As evidenced by many studies, there are brain differences in those affected by ADHD that persist with full or partial symptomatology throughout the lifespan and – if left undiagnosed and untreated – put a significant economic burden on the individuals affected, their families and society at large. At the same time, these brain differences bring with them unique strengths and skills that can be of significant benefit in the workplace if recognized and utilized.
Unfortunately, many adults who have ADHD remain undiagnosed and untreated so that in many cases their limitations far outweigh their strengths. On the other hand, if the right interventions are provided, employees with ADHD can be extremely useful in careers that involve sales, innovation, teaching and training, a level of risk-taking, crisis management and in a team, these employees can fulfill the role of an idea generator, showing perseverance and endless energy; this is especially the case in a career about which they are very passionate.
Human rights and the rights of people with disabilities at work should be taken into consideration for adults who have ADHD so that they have equal rights to achieve their full potential. Employers need to develop awareness about ADHD and have appropriate supportive structures in place so that they can recognize why otherwise competent and knowledgeable employees are underperforming and unable to hold their own in the workplace.
Employers should respect the human rights of their employees who have ADHD so that they are given the opportunity to realize their full potential.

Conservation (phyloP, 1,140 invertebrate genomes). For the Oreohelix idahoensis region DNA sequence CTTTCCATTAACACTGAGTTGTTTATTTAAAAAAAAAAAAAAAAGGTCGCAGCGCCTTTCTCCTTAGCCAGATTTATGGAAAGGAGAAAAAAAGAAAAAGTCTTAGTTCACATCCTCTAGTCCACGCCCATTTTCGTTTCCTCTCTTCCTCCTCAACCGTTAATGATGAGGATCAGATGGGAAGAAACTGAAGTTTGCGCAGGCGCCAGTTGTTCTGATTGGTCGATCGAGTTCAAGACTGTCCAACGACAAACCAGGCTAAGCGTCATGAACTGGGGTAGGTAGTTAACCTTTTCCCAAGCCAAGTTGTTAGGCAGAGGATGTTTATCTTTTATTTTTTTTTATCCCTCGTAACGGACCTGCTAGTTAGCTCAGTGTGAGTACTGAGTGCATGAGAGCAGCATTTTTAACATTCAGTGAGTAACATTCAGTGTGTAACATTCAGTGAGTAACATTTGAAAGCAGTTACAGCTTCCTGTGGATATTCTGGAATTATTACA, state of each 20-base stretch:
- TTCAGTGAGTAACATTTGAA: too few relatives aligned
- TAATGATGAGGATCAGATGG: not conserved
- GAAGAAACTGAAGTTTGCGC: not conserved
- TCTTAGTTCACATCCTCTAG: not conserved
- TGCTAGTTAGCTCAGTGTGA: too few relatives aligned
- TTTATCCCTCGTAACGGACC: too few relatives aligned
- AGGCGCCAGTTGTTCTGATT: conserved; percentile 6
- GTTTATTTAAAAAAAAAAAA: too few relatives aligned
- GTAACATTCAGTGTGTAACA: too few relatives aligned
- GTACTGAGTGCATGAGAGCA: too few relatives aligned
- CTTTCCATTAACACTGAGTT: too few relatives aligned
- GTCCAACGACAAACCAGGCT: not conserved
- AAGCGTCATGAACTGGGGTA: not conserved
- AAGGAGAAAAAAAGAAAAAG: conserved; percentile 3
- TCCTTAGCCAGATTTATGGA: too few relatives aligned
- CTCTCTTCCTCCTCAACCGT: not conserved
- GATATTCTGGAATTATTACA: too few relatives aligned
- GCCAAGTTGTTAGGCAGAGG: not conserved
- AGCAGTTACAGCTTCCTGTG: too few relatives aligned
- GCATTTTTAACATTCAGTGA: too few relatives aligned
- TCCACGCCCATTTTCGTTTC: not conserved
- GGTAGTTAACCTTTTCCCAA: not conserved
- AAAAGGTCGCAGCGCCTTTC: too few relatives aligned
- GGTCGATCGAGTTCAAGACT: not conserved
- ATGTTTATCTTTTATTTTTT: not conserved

In order to do this, they should have at least one person in the company who understands enough about ADHD and comorbidities to be able to recognize the indicators (the characteristics) in employees so that proper interventions can be provided when needed, thereby reducing the economic cost of absenteeism directly or indirectly related to ADHD.
Employers should be aware of the unique strengths and talents that accompany an ADHD diagnosis so they can get the best out of these employees by having them work to their strengths.
Workplace accommodations include access to occupational health services who can conduct appropriate work-place assessments and advise about reasonable adjustments, such as: certain changes to the working environment to limit distractions, flexi-working hours, help with organization and planning and as far as possible, skill applicable placement to enhance productivity and career achievement.
Above all, employers should focus on the strengths of employees with ADHD rather than on their limitations because this will enable them to harness the significant potential of these employees and reap the economic rewards of recognizing and utilizing their unique strengths and talents for the benefit of the company.
Andrea Bilbow OBE,
President ADHD-Europe AISBL, firstname.lastname@example.org
Isabel Rubio, President Fundacio ADANA, Barcelona/Spain, Board Member ADHD-Europe: email@example.com
Dr. Ed. Joanne Norris, President: ADHD, ASC & LD Belgium: firstname.lastname@example.org
Dr. Susan J. Young, BSc, Ph.D., DClinPsy, Imperial College London: